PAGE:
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collimation of refractor

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#1 Doug Doonan

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Posted 14 November 2019 - 09:49 PM

I am at  the stage of collimating my DIY 85mm f5.7  scope. I can't seem to get it , somehow.

I Collimate straight through by adjusting the optic axis to the center of the FA of the objective, by adjusting the focuser. I then use the collimating EP to center the circles. I go back and check with the laser and then back with the collimating EP . Everything is OK. I now have an optic axis in the scope.

I now put the diagonal in and adjust the mirror screws until I get the circles in line. I then put the laser in and check if the beam is in the center of the objective. It is off center. The laser beam is centered as it exits the diagonal which means that there is a tilt to the optic axis. If I try to get the beam on the optic axis, the collimation circles are not concentric when checking with the collimation EP. 

I have gone back and forth doing this procedure, checked and double checked, to be sure that I haven't done some thing  wrong or be sloppy. 

I just can't seem to get it together. Any ideas??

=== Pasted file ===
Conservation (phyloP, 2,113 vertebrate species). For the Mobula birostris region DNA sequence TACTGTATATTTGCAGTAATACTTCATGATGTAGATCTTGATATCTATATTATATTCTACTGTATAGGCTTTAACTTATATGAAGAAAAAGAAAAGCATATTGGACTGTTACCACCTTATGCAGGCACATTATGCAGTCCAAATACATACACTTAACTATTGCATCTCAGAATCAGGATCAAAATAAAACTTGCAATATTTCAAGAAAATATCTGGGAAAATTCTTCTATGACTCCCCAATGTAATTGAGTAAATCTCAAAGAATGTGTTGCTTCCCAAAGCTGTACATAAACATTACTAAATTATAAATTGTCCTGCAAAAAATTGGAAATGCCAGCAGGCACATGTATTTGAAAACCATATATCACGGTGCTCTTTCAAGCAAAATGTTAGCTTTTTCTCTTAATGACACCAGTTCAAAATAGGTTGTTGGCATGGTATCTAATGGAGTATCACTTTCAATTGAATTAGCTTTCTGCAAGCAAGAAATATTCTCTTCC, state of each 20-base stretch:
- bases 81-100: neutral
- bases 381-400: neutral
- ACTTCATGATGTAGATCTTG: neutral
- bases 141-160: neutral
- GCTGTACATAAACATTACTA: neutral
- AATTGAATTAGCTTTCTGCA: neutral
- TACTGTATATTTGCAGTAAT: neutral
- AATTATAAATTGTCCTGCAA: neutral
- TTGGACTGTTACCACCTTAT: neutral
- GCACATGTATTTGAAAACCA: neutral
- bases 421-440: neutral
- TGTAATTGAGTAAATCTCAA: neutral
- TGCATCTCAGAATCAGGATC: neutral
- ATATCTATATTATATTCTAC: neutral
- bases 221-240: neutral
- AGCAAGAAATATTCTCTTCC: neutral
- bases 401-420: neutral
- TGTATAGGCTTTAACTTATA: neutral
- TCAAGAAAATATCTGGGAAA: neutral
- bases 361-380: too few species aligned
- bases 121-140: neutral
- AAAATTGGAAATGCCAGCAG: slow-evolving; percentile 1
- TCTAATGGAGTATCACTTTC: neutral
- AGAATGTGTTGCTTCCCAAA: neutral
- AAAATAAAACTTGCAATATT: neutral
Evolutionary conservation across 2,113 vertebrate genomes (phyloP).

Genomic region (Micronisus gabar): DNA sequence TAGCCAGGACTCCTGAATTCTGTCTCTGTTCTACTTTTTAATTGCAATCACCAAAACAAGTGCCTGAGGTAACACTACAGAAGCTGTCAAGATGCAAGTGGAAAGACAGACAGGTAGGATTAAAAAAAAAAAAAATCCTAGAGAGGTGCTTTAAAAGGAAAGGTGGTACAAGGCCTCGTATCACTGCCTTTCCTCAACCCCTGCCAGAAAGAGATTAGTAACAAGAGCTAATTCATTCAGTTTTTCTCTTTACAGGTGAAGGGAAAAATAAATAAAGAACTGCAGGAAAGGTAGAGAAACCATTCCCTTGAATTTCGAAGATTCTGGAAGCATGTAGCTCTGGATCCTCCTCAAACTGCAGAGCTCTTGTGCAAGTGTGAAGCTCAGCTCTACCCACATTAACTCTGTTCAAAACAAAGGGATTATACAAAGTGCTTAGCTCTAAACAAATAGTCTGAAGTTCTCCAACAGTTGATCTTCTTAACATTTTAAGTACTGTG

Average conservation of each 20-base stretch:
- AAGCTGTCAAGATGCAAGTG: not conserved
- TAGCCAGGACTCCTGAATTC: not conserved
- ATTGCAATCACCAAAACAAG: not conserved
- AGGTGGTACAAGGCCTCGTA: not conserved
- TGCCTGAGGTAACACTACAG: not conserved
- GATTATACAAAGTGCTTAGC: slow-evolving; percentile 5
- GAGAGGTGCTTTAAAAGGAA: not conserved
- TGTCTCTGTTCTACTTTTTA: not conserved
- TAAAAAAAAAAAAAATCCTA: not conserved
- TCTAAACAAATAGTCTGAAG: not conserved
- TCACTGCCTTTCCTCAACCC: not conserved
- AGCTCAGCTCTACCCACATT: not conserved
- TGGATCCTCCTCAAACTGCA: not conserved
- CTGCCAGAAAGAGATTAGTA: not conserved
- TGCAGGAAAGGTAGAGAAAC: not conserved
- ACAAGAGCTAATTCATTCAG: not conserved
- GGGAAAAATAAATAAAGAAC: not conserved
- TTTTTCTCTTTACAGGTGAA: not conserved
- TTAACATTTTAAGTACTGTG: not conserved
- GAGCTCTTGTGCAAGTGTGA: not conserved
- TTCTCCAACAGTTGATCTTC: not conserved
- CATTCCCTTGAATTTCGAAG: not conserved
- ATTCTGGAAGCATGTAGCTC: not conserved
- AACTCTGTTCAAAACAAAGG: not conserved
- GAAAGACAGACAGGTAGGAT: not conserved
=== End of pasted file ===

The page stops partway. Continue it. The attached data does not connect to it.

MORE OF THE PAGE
Doug Doonan



#2 ButterFly

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Posted 14 November 2019 - 10:05 PM

Putting the diagonal in consistently can be difficult to learn.  Both the scope and the diagonal have their own quirks.

 

Collimate the diagonal by itself, without the scope.  Practice putting it on consistently, checking with the cheshire to make sure it's on well and centered.  Take it off, then do it again, and again ... .  Only once you are consistently putting it on, tweak the diagonal collimation when it is on the scope.

 

Step 0 is to check whether the laser is collimated - must be said.


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#3 JamesMStephens

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Posted 14 November 2019 - 10:23 PM

Can you post some pictures of your telescope?  Reftractor?

 

Jim



#4 Doug Doonan

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Posted 15 November 2019 - 08:56 PM

Hi,

Here is a crude shot of the DIY project. It is ES 2.5 Hex focuser with ES 2 " diagonal. Tube is 4" plastic soil pipe with a 4" to 3" adapter holding the focuser. Had to saw slots and spread out the results to fit the 3" to  the 80 mm connection on the focuser. There are set screws under the hose clamp to hold that connection secure. The other two hose clamps hold the vixen plate to the tube. The objective can be manipulated from the front of the tube in order to collimate the scope. 

Attached Thumbnails

  • IMG_2943.JPG


#5 ButterFly

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Posted 17 November 2019 - 03:23 AM

Very nice.  Could be flexure with the weight of the diagonal.  Test that by pushing the focuser down with a finger while viewing with a cheshire without diagonal (ES diagonal plus Ethos is three pounds).  A gasket between the slits and the clamp may help stiffen it by widening the contact area.  A rectangle of rubber or painted sheet metal, maybe, held by two clamps near the ends.  If that's not enough, you may need to brace it to the tube.